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The Real Social Studies

Something Close To My Heart

In 1985 my father was 28 (my current age), a classroom teacher, department head, volleyball coach, and father of 3 small children. Needless to say, he was very busy. A small local (Fort McMurray, AB) charity called Santas Anonymous was being run by a handful of volunteers, one of them my dad, Gil Espejo.

Santas Anonymous is a charity that provides food, books, toys, juice and Christmas dinner to families without in the community and surrounding areas of Fort McMurray. In 1985 the charity was serving so many families that the volunteers couldn’t keep up and the Christmas hampers couldn’t easily be prepared in any available space. My dad had what I think was a simple but profound idea; run the charity out of his school (Father Patrick Mercredi Community High School) and have the students volunteer their time to help out. There were skeptics at the time who thought that students wouldn’t help, but my father believed in them. As busy as he was, he found the time to make it work.

Fourteen years later – by the time I was in grade 12 – Santas Anonymous had grown to become probably the largest single-school student run charity in Western Canada; possibly in all of North America. In a single weekend the students could raise up to $30 000  in what they call a Miracle Marathon.  In addition to the money, the weekend lead to the collection of truck loads of food, toys, books, and clothing. During a Blitz weekend, which usually occurred 3 or 4 times in the months leading up to Christmas, hundreds of Father Mercredi students would drive around the entire city in small groups, going door to door spreading the word of Santas Anonymous and collecting non-perishable food items and other donations.

I remember in the first week of December dozens of students would go shopping at the local Zellers department store, buying toys for age groups of needy kids that we hadn’t quite collected enough items for during our campaign. We would go around the store and almost clear it out, using funds that we had raised. I’m not certain if this exact activity still happens, but it gives you an idea of the range of work students would take on.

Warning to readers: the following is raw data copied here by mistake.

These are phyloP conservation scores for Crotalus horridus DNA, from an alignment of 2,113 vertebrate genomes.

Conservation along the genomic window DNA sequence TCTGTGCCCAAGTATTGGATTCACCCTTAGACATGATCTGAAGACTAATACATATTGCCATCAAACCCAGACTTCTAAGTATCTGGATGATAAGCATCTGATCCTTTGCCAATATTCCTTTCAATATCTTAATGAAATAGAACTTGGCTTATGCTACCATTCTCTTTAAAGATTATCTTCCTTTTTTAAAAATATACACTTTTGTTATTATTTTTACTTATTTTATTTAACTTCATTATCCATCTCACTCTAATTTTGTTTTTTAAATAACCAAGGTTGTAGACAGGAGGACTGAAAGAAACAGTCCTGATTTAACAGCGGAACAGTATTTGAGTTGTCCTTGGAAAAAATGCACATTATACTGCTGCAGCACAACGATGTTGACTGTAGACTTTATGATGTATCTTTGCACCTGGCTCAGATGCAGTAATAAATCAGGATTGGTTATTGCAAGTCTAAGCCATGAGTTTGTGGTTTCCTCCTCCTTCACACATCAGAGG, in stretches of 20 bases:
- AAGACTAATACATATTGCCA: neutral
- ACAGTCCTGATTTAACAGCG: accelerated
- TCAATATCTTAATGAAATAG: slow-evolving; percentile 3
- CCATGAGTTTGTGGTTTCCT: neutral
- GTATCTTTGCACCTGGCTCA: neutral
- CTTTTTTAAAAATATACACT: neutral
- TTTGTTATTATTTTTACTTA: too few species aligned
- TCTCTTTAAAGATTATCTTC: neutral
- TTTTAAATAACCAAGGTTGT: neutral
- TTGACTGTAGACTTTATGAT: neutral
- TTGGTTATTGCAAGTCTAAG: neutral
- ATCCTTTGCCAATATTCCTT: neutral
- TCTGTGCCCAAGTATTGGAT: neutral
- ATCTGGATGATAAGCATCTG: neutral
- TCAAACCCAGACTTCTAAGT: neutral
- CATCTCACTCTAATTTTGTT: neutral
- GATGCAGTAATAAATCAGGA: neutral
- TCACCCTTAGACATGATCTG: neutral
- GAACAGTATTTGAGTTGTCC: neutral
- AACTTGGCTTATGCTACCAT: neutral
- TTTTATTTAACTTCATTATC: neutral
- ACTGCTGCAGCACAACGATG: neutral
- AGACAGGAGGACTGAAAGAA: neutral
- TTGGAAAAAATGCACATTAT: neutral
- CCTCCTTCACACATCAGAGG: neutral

In usually the second week of December all of the food and toys (10s of thousands of items) are moved to the schools gymnasium. The food, collected by students, is piled in a row about 4 ft high, 5 ft deep and 90 ft long (the length of a high school Div 1 basketball court). The toys, books, stuffed animals, and sporting goods form an even larger pile on the opposite side of the gymnasium. In between these two piles are rows of hundreds of empty boxes with the names of families and children – these boxes become the hampers that are driven to recipients by community volunteers and students.

The last day of school before Christmas vacation (December 17th for 2010) is called packing day, and it is one of the most inspiring sights you could ever see.  It is the day where all of the food and other items are carefully packed into hampers for families. Hundreds of volunteer students and community members are organized into teams.  Various teams exist, including: a welcoming committee (human logistics), packing teams, quality control teams (‘Santa’ checks every hamper twice!), loading crews and delivery teams. About 3 or 4 students share the title of “Head Leaders” – they orchestrate much of the activity that occurs throughout the campaign season and on packing day.